Chapter 8 Section 1


Inventions and Innovations

Chapter 8 Section 1

Industrial Revolution

• A long term effort to increase production by using machines rather than the power of humans or animals

– Began in Britain in the


• Later spread to the U.S.

American inventions and new technologies that came about during the Industrial Revolution

• Steamboats, cotton gins, steam shovel, interchangeable parts, mechanized cotton mill, canning factory, internal combustion engine, electromagnet, etc…

Interchangeable Parts

• All parts of a product are made to an exact standard

– Products are no longer unique

Cotton Gin

• A machine that separates the seeds from raw cotton fibers

– 1 worker could now clean 1,000 pounds of cotton a day


• A license from the government giving an inventor the sole right to make, use, and sell an invention for a certain period of time

Market Revolution

• A change in the way

American made, bought, and sold goods

– More Americans were buying and selling goods, and borrowing and circulating money


• The use of machinery to make products

– Began in New England with use of water power


• A central factory where all the tasks involved in making a product were carried out

– Using this method, a

New England textile mill produced 4 million yards of cloth in 1817 and increased to 323 million yards in 1840

What are the advantages of a centralized production process?

• Dramatically increased production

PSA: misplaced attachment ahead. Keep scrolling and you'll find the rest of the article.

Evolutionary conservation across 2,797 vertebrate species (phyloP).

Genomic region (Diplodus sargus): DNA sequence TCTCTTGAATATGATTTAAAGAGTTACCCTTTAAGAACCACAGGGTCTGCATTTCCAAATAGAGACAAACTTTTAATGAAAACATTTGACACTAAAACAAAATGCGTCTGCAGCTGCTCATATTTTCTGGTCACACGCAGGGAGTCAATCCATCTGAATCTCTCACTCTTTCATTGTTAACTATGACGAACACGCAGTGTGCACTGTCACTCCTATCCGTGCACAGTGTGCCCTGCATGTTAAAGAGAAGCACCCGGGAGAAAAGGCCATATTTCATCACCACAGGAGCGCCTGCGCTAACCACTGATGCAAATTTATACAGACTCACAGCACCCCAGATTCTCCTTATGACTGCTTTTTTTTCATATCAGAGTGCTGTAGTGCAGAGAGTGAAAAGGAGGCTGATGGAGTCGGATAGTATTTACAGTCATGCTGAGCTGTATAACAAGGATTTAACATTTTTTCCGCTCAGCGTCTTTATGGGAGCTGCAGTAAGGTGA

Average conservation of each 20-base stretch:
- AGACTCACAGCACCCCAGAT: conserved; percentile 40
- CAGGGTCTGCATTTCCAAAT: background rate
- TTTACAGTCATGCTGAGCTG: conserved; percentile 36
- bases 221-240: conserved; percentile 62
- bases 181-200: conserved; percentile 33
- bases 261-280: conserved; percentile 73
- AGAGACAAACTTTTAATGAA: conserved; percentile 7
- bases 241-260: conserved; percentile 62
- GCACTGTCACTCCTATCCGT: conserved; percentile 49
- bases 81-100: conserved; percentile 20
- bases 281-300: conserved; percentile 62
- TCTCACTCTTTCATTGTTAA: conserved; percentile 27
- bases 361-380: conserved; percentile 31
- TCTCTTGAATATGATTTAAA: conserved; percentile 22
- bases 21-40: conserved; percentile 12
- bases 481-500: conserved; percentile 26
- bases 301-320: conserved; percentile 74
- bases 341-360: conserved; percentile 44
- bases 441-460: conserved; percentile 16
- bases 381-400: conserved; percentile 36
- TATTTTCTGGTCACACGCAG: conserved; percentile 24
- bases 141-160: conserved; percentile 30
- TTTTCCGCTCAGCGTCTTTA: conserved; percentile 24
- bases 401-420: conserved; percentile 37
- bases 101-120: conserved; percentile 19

• Brought great prosperity to the economy in the North

Free Enterprise System

• An economic system in which private companies compete for profits

– Also known as capitalism

• Rewards people who can find better, faster, and more efficient ways of running their business

– Encourages innovation and creating new industries, job and wealth


• A system in which a worker performs just one part of an entire production process

– Helped to maximize production

Investment Capital

• Money that business spends in hopes of future gain

– New equipment, new buildings, new workers, etc…

The effects of manufacturing and investment capital on the U.S. economy.

• Made more goods available for purchase so money became more widely used

• Producers of goods were not the people that sold them

• Items people used to make themselves were now available for purchase

Bank Note

• A piece of paper that banks issued to their customers

– People used bank notes to pay for goods and services

– Could be exchanged for specie (gold or silver)

• Business owners were making enough money to improve and expand their businesses

• Economy expanded

• New wealth created

How did banks help create economic growth?

• Provided money entrepreneurs needed to build new factories or expand existing facilities

• Loaned out money that depositors had placed in banks

– These loans would be paid back with interest

Innovations in transportation, and two in communication.

• Transportation

– Steam power

– New canals

– New and better roads

– railroads

• Communication

– Newspapers

– Magazines

– More post offices